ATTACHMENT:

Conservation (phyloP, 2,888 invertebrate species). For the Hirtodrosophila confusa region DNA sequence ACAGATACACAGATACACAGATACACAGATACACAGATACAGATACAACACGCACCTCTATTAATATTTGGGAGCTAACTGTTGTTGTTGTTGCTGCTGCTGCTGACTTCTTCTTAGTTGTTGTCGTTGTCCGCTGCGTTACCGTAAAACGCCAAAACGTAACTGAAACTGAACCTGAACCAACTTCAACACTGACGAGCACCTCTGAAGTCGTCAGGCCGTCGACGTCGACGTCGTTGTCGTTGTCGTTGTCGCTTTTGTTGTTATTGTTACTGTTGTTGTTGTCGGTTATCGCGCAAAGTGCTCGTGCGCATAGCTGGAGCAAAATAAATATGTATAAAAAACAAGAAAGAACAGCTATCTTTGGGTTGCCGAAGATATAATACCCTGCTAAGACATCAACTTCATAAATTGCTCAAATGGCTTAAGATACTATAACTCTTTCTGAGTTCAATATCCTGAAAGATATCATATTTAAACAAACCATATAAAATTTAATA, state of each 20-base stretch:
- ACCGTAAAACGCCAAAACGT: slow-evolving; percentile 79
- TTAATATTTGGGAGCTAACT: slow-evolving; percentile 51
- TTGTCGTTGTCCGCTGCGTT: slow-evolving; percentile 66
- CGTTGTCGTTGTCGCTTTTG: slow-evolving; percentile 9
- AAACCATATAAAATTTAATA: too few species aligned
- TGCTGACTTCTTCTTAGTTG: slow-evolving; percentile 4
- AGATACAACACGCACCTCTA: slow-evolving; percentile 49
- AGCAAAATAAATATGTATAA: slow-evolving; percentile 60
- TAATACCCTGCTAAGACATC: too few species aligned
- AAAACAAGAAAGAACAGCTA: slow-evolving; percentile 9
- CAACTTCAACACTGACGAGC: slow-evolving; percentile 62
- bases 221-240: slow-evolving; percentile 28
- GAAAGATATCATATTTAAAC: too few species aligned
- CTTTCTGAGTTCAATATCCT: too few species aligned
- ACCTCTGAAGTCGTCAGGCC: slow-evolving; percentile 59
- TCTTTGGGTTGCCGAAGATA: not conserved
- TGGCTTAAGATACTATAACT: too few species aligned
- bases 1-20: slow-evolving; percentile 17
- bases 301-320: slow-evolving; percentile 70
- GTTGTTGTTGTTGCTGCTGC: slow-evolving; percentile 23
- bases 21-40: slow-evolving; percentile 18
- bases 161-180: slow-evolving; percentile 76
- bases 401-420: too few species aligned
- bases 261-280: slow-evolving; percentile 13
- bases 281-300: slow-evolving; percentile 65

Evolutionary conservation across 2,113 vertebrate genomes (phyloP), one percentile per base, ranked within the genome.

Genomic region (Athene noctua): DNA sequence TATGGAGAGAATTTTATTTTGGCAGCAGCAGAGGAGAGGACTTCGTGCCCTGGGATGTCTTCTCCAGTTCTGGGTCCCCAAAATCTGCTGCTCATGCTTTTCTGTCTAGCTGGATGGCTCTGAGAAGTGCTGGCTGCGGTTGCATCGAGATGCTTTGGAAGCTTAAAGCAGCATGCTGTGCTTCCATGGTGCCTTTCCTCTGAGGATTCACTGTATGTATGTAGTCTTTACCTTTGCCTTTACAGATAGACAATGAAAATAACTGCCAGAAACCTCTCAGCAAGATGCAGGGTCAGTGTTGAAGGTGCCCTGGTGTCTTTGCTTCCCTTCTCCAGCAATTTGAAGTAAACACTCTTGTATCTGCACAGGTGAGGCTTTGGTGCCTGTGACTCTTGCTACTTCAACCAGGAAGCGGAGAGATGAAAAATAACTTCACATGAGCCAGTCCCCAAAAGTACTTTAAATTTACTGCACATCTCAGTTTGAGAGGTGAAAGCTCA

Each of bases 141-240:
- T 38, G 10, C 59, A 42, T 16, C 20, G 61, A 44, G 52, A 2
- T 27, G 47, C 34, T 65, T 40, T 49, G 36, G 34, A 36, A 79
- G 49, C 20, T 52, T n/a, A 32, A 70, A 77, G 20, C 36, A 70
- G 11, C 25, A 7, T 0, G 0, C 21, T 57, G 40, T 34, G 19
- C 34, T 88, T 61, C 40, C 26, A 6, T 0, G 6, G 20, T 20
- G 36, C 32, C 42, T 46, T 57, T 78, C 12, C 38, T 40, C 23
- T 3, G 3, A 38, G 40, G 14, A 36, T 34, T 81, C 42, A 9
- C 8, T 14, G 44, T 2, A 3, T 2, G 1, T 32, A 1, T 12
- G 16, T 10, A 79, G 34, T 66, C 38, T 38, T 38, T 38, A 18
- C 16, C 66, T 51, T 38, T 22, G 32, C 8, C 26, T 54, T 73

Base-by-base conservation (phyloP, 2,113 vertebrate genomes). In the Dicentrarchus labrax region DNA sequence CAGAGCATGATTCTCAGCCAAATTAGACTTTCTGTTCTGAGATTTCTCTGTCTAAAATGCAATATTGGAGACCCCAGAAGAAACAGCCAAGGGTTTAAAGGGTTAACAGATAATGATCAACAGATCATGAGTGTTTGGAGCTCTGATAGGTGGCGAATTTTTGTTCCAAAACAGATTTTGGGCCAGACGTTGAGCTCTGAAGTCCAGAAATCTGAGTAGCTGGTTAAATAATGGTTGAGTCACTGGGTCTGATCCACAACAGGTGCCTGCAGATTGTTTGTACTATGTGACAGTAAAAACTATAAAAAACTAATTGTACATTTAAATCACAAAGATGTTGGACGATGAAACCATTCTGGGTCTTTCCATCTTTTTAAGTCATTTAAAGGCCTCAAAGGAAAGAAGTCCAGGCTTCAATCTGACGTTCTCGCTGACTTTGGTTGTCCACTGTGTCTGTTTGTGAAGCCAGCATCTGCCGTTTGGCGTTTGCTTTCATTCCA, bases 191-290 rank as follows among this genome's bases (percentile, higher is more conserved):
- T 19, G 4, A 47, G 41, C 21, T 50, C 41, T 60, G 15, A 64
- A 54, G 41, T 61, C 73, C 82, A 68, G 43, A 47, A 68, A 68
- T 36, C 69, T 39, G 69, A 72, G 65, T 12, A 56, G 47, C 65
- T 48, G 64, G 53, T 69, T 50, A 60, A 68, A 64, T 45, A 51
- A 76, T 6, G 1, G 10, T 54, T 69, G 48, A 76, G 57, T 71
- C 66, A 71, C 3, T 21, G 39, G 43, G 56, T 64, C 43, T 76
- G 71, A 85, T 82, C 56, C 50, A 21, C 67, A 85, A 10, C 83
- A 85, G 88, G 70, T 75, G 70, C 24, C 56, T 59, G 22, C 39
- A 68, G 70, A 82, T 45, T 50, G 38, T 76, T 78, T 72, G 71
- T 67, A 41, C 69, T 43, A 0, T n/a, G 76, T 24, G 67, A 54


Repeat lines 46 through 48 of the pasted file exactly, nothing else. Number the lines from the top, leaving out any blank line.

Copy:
- C 66, A 71, C 3, T 21, G 39, G 43, G 56, T 64, C 43, T 76
- G 71, A 85, T 82, C 56, C 50, A 21, C 67, A 85, A 10, C 83
- A 85, G 88, G 70, T 75, G 70, C 24, C 56, T 59, G 22, C 39